You said, "Grow your own food and reduce the grocery bill. Wear your clothes until they are truly worn out if necessary. Stop going out and don't drive unless you have several errands to do. Barter.
Help your neighbors." I couldn't agree more. I know many who have become wealthy even though they were house poor. Wealth isn't always measured terms of owning your own home. For many that's not even close to reality especially in this time of change. I help people with their finances from time to time; my key to how we move ahead in their finances is not the home but what can they do to clear their debt which means putting away the credit cards for emergencies and only have 2 card, cut up and cancel the rest.
Pay yourself as you do tithing, then look to your expenses to see where you can cut the fat. It's that fat you cut which will be your treasure to help you get out of debt. Then look to whether paying off your mortgage will help or hurt you financially. See in my case, it was in not paying off my mortgage first which helped us to become debt free. The house came last and whoa what a celebration it was.
Things are changing so fast, keep your head about you and don't allow your emotions to override your plan. By all means, don't just listen to me or Coreen, listen to financial experts and do what's needed for your family and situation.
Though we disagree a little, I'm so glad you posted this, we need reminders of what others are doing and how they are doing it.
Thanks for that article, I almost lost my home last year, and I was checking around for apartment, it was a lot cheaper to stay in my home, Thanks to my co-workers, me and my children still have a roof over our heads.
You can learn a lesson form almost any book you read either facts or fiction. I came into a lump sum of money. I had a choice to pay my house off 8 years ago, but I did not. I brought a brand new car, and I brought my 16 year daughter a used car. The reason I did not pay my house off I read it was more feasible for tax purpose not to.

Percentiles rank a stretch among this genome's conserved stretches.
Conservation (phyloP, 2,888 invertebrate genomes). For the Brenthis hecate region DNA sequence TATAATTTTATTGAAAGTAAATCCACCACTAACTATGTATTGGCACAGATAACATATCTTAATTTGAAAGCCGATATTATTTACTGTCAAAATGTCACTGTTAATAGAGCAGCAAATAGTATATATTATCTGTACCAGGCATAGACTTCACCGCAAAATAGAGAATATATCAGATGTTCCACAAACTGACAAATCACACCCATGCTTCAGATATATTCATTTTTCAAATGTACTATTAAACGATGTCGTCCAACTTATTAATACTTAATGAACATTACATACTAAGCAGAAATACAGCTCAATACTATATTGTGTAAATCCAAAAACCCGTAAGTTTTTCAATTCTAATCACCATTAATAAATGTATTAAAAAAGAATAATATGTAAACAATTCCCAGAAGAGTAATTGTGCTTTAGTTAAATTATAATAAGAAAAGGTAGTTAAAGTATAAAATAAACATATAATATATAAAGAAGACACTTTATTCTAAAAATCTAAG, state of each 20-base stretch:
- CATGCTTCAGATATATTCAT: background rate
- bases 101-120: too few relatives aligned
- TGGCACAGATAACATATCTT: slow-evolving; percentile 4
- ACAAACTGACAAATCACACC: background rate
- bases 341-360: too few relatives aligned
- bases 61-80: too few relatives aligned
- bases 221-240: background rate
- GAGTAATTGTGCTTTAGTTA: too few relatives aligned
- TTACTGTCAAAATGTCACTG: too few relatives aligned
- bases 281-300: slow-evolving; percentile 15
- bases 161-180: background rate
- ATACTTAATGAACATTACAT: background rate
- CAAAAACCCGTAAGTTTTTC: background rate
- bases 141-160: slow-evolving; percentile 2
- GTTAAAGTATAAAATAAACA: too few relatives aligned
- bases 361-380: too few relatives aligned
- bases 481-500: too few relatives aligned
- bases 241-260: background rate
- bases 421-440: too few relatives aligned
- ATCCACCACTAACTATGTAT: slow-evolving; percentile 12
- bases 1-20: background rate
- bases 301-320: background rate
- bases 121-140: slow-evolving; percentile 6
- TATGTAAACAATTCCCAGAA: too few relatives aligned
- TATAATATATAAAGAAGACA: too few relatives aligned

I am "inbetween" some others who posted feedback. I lost my husband in January, after 2 years fighting cancer.
I too, am disabled. So, now I have a large mortgage, and there is no wage earner.
I don't have family. and honestly do not feel I could trust someone to move in and pay room and board. I am considering walking away. My husband from overseas, held dual citizenship. His SSD was less than mine. and now, my health insurance COBRA has skyrocketed. It was high, when he had to leave his work. Now it is almost equal to the mortgaqe. Any advice?
PS - to my post which follows: my husband and I have no consumer debt. just a mortgage that we took three years ago.
I so agree! Thank you so much for sharing. I am currently living in an apartment as I am saving to pay cash for a very small house.
I forgot to add. I am debt free at the present time.
Very good stuff. I am having a garage sale now because I have accumulated way too much stuff. I am adding more shelves and storage space to my closets and pantry so I will have things more organized and stored properly. A tidy home means you lack nothing, a messy one means you have too much stuff.
I would add that if possible buy second hand for many reasons two being it is cheaper and the second being it will keep American money in American hands. It may be longer to wait to get something, or you may never get it but it is well worth it when you realize you've paid a fraction of the store price for your item. Clothes, furniture, electronics etc. are all made sturdier when they are older. Cheap plastic spin offs are easy to come by now days. Good advice Coreen from Ruppert!